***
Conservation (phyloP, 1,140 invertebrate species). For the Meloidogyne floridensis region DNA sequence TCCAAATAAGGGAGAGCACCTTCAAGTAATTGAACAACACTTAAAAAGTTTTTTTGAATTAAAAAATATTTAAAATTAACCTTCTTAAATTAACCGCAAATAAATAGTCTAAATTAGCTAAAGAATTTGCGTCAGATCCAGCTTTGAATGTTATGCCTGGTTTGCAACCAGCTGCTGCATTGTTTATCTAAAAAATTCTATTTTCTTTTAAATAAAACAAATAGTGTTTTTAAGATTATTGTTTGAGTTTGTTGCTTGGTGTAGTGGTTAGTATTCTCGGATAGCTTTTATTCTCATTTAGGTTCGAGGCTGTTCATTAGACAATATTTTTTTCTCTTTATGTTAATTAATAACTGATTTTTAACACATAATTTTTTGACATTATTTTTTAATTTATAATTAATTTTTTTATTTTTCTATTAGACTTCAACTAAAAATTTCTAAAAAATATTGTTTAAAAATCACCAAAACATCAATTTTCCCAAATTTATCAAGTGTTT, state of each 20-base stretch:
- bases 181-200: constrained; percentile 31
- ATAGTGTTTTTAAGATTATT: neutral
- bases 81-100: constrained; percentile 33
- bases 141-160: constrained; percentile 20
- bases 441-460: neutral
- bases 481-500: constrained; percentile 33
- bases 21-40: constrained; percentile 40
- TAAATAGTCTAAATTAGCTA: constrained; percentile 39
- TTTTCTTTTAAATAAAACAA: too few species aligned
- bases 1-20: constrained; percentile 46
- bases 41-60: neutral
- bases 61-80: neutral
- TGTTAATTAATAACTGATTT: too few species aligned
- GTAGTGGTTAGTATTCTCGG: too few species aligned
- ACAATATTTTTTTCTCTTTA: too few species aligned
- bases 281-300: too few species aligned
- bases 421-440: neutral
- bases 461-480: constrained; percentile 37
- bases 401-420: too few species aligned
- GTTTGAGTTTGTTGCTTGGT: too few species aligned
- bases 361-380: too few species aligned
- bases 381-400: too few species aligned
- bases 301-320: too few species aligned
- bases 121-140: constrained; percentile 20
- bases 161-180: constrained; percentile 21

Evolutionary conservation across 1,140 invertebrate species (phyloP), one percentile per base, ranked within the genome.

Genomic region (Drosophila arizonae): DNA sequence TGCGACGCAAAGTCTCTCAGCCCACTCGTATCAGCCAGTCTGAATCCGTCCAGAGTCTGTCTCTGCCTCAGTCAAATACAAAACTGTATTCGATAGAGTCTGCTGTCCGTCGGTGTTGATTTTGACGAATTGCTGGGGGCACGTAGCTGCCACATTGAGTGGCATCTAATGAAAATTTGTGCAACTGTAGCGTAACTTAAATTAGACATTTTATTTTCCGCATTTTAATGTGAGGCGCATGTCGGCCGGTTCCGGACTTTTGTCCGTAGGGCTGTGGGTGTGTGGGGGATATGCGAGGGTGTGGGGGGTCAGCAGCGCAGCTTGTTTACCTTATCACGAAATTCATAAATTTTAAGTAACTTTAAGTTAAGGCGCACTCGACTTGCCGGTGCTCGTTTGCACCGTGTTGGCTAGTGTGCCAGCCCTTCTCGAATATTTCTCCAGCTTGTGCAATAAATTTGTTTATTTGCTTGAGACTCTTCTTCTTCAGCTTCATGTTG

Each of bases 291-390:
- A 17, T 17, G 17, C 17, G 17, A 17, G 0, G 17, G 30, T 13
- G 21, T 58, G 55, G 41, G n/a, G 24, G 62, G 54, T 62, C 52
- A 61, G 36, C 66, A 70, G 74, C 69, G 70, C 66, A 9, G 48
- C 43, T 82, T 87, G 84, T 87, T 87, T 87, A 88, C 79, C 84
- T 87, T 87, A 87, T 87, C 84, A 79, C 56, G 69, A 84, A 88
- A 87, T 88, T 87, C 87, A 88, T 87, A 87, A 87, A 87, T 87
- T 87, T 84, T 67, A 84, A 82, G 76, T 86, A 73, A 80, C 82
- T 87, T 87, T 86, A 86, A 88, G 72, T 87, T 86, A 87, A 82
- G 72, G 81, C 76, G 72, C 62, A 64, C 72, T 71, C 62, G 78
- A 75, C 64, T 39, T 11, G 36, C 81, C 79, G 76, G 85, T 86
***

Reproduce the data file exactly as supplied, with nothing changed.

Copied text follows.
Conservation (phyloP, 1,140 invertebrate species). For the Meloidogyne floridensis region DNA sequence TCCAAATAAGGGAGAGCACCTTCAAGTAATTGAACAACACTTAAAAAGTTTTTTTGAATTAAAAAATATTTAAAATTAACCTTCTTAAATTAACCGCAAATAAATAGTCTAAATTAGCTAAAGAATTTGCGTCAGATCCAGCTTTGAATGTTATGCCTGGTTTGCAACCAGCTGCTGCATTGTTTATCTAAAAAATTCTATTTTCTTTTAAATAAAACAAATAGTGTTTTTAAGATTATTGTTTGAGTTTGTTGCTTGGTGTAGTGGTTAGTATTCTCGGATAGCTTTTATTCTCATTTAGGTTCGAGGCTGTTCATTAGACAATATTTTTTTCTCTTTATGTTAATTAATAACTGATTTTTAACACATAATTTTTTGACATTATTTTTTAATTTATAATTAATTTTTTTATTTTTCTATTAGACTTCAACTAAAAATTTCTAAAAAATATTGTTTAAAAATCACCAAAACATCAATTTTCCCAAATTTATCAAGTGTTT, state of each 20-base stretch:
- bases 181-200: constrained; percentile 31
- ATAGTGTTTTTAAGATTATT: neutral
- bases 81-100: constrained; percentile 33
- bases 141-160: constrained; percentile 20
- bases 441-460: neutral
- bases 481-500: constrained; percentile 33
- bases 21-40: constrained; percentile 40
- TAAATAGTCTAAATTAGCTA: constrained; percentile 39
- TTTTCTTTTAAATAAAACAA: too few species aligned
- bases 1-20: constrained; percentile 46
- bases 41-60: neutral
- bases 61-80: neutral
- TGTTAATTAATAACTGATTT: too few species aligned
- GTAGTGGTTAGTATTCTCGG: too few species aligned
- ACAATATTTTTTTCTCTTTA: too few species aligned
- bases 281-300: too few species aligned
- bases 421-440: neutral
- bases 461-480: constrained; percentile 37
- bases 401-420: too few species aligned
- GTTTGAGTTTGTTGCTTGGT: too few species aligned
- bases 361-380: too few species aligned
- bases 381-400: too few species aligned
- bases 301-320: too few species aligned
- bases 121-140: constrained; percentile 20
- bases 161-180: constrained; percentile 21

Evolutionary conservation across 1,140 invertebrate species (phyloP), one percentile per base, ranked within the genome.

Genomic region (Drosophila arizonae): DNA sequence TGCGACGCAAAGTCTCTCAGCCCACTCGTATCAGCCAGTCTGAATCCGTCCAGAGTCTGTCTCTGCCTCAGTCAAATACAAAACTGTATTCGATAGAGTCTGCTGTCCGTCGGTGTTGATTTTGACGAATTGCTGGGGGCACGTAGCTGCCACATTGAGTGGCATCTAATGAAAATTTGTGCAACTGTAGCGTAACTTAAATTAGACATTTTATTTTCCGCATTTTAATGTGAGGCGCATGTCGGCCGGTTCCGGACTTTTGTCCGTAGGGCTGTGGGTGTGTGGGGGATATGCGAGGGTGTGGGGGGTCAGCAGCGCAGCTTGTTTACCTTATCACGAAATTCATAAATTTTAAGTAACTTTAAGTTAAGGCGCACTCGACTTGCCGGTGCTCGTTTGCACCGTGTTGGCTAGTGTGCCAGCCCTTCTCGAATATTTCTCCAGCTTGTGCAATAAATTTGTTTATTTGCTTGAGACTCTTCTTCTTCAGCTTCATGTTG

Each of bases 291-390:
- A 17, T 17, G 17, C 17, G 17, A 17, G 0, G 17, G 30, T 13
- G 21, T 58, G 55, G 41, G n/a, G 24, G 62, G 54, T 62, C 52
- A 61, G 36, C 66, A 70, G 74, C 69, G 70, C 66, A 9, G 48
- C 43, T 82, T 87, G 84, T 87, T 87, T 87, A 88, C 79, C 84
- T 87, T 87, A 87, T 87, C 84, A 79, C 56, G 69, A 84, A 88
- A 87, T 88, T 87, C 87, A 88, T 87, A 87, A 87, A 87, T 87
- T 87, T 84, T 67, A 84, A 82, G 76, T 86, A 73, A 80, C 82
- T 87, T 87, T 86, A 86, A 88, G 72, T 87, T 86, A 87, A 82
- G 72, G 81, C 76, G 72, C 62, A 64, C 72, T 71, C 62, G 78
- A 75, C 64, T 39, T 11, G 36, C 81, C 79, G 76, G 85, T 86